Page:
By Christine Joyce S. Castañeda, Senior Researcher
NINETY-FOUR PERCENT (94%) of 24.354 million families have access to improved source of drinking water, according to the Philippine Statistics Authority’s (PSA) 2017 Annual Poverty Indicators Survey (APIS).
In the urban areas, 97.4% of families have improved source of drinking water as compared to 90.9% in the rural areas.
The World Health Organization and the United Nations Children’s Fund’s Joint Monitoring Report defined improved drinking water sources as “those that have potential to deliver safe water by nature of their design and construction.” These include piped water into dwellings; tube wells or boreholes; protected dug wells and springs; rainwater; and standpipes, among others.
The top three sources of drinking water were water refilling stations from “improved source,” which accounted for 37.7%, followed by piped water into dwellings at 20.3%, and tube wells or boreholes at 12%.
Relative to the Sustainable Development Goal (SDG) 6.1 which aims to “achieve universal and equitable access to safe and affordable drinking water for all” by 2030, drinking water was classified according to service levels, namely: safely-managed, basic, limited, unimproved and surface water.
Among the Filipino families, 27% used “safely-managed” drinking water “from an improved water source located on premises, available when needed and free from fecal contamination.”
Around 91% of the families have at least “basic” drinking water services in which water comes from improved sources and collection time would not take more than 30 minutes for a roundtrip including queuing.
Meanwhile, around 3% of families have “limited” drinking water services, in which they have access to improved water sources, but it takes them more than 30 minutes to collect water.
Around 5% have “unimproved” drinking water services, or those who collect drinking water from unprotected dug wells or springs.
Lastly, less than 1% collect water from surface water, or directly from rivers, dams, lakes, or canals.
By income groups, 7.1% and 14.9% of families in the first quintile — or those that make up the lowest 20% in terms of income — have “safely-managed” and “unimproved” sources of drinking water, respectively, as compared to the 48.5% and 0.5% in the fifth quintile or those families belonging to the highest 20% income group.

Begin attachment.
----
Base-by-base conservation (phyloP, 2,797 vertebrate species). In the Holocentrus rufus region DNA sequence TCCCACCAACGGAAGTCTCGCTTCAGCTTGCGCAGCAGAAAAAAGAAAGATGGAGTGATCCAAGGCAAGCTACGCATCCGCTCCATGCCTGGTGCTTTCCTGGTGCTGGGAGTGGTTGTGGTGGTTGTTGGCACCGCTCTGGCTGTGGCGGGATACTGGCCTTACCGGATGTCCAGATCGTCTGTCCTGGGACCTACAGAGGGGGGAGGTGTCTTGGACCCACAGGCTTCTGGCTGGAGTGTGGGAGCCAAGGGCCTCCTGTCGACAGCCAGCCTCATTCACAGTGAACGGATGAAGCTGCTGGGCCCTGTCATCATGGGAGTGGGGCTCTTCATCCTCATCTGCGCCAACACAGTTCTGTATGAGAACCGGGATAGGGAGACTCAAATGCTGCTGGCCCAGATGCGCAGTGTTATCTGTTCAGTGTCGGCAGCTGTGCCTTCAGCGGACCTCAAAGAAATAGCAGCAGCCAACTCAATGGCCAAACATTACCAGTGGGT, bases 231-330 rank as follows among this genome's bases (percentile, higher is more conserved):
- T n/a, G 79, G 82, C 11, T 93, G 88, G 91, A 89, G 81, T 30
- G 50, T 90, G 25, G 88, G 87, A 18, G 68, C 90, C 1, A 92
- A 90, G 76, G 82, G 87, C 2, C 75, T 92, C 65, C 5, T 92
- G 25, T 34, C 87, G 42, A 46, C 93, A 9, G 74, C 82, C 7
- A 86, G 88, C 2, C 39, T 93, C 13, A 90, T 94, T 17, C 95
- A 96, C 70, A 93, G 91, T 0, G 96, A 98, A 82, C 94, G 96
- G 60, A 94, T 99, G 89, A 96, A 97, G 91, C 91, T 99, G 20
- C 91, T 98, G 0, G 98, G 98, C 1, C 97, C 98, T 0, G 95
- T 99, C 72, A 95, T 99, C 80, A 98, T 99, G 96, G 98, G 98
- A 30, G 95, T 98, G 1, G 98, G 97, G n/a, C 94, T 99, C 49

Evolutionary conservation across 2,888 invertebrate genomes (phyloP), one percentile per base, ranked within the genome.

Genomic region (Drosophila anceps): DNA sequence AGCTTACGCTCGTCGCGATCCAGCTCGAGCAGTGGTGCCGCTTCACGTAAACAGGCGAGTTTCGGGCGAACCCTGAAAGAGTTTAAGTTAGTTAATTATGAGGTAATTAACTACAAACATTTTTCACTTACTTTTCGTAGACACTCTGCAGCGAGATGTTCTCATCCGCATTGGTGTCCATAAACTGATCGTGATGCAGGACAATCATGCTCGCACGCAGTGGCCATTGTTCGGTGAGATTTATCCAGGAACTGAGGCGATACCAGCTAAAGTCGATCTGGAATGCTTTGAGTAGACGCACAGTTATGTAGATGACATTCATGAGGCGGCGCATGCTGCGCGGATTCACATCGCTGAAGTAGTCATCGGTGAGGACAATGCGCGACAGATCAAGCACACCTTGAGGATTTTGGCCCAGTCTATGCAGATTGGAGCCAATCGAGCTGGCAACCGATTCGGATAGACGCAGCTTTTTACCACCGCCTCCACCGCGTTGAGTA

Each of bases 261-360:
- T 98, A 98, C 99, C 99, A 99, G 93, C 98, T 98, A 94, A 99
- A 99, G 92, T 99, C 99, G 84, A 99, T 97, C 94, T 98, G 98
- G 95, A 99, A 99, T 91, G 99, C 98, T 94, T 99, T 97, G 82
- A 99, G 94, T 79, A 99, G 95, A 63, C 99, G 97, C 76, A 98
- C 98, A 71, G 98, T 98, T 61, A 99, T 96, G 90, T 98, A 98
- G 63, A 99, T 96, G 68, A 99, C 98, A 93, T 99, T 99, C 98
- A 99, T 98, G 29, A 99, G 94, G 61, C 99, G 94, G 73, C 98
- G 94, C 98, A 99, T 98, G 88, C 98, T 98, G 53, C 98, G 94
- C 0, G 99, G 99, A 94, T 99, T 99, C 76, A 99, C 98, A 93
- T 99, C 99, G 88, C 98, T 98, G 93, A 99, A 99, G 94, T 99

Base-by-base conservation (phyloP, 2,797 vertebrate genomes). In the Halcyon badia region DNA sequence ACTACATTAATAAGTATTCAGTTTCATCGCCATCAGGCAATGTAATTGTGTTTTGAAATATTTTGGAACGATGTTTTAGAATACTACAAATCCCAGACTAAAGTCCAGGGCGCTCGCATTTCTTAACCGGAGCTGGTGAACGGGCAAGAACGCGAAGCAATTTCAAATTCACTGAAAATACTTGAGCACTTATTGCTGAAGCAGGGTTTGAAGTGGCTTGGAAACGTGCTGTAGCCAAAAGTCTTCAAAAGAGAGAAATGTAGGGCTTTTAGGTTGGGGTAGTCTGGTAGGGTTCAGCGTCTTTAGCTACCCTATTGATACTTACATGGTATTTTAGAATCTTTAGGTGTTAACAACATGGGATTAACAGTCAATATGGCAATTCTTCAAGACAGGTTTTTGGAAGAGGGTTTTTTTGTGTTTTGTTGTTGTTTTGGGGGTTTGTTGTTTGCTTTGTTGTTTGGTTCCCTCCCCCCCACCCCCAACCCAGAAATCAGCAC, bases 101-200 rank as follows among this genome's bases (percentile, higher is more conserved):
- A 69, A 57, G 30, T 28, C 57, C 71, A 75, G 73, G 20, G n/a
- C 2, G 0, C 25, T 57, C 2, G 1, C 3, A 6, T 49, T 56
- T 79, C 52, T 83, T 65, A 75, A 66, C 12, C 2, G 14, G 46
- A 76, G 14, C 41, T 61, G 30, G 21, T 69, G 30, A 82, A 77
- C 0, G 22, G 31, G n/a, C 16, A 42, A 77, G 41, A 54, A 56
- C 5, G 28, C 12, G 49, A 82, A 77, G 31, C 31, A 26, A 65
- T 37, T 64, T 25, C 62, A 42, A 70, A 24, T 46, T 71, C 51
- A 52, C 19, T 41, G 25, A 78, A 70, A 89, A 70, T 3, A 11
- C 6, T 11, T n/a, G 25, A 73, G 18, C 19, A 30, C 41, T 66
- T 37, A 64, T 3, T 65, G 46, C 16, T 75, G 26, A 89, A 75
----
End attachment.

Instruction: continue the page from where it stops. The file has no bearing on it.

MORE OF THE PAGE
The 2017 round of APIS also includes a water quality testing module (WQT) which monitors the presence of Escherichia coli (E.coli) — a fecal indicator bacteria — in the drinking water.
Based on the results from 1,300 households sampled, around one in every three families have drinking water free from fecal contamination or with zero E. coli. Those in the urban areas likely have access to drinking water free from contamination at 62% compared to 39% in the rural areas.
SANITATION AND HYGIENE
The report also contained data on sanitation facilities. In particular, the PSA defines improved sanitation facilities as those “designed to hygienically separate excreta from human contact.” These include flush/pour flush to piped sewer systems, septic tanks or pit latrines, ventilated improved pit latrines, composting toilets or pit latrines with slabs.
This is in line with goal 6.2 of the SDG which aims to “achieve access to adequate and equitable sanitation and hygiene for all and end open defecation, paying special attention to the needs of women and girls and those in vulnerable situations” by 2030.
Sanitation has been classified according to service levels, namely: safely-managed, basic, limited, unimproved and open defecation.
The PSA noted that 74% of Filipino families have at least “basic” sanitation services, defined as those sanitation facilities which are not shared with other households.
Meanwhile, 15% have “limited” sanitation or those with shared facilities while 6% have “unimproved” services or those who use hanging or bucket latrines or pit latrines without a slab or platform.
Lastly, 6% practice open defecation.
Sought for comment, Union Bank of the Philippines, Inc. Chief Economist Ruben Carlo O. Asuncion said in an email that drinking water access is “positively correlated” with economic development.
“This means that as incomes increase, economic actors have potentially easier access to amenities such as drinking water sources. Since the Philippines has been consistently growing economically, its population is getting more access to various life improvements, one of which is access to drinking water,” he said.
The economist noted that the country is on track in achieving SDG 6.1, saying that “almost 100%” of families having access to “basic” drinking water is already a “great achievement.”
He added that the government should “carefully and strategically plan for sustainable and efficient drinking water sources for all Filipinos.”
“No Filipino in the near future should struggle because they do not have access to ample drinking water,” Mr. Asuncion said.
The APIS is a nationwide survey by the PSA designed to provide non-income indicators related to poverty at the national level.
By Christine Joyce S. Castañeda, Senior Researcher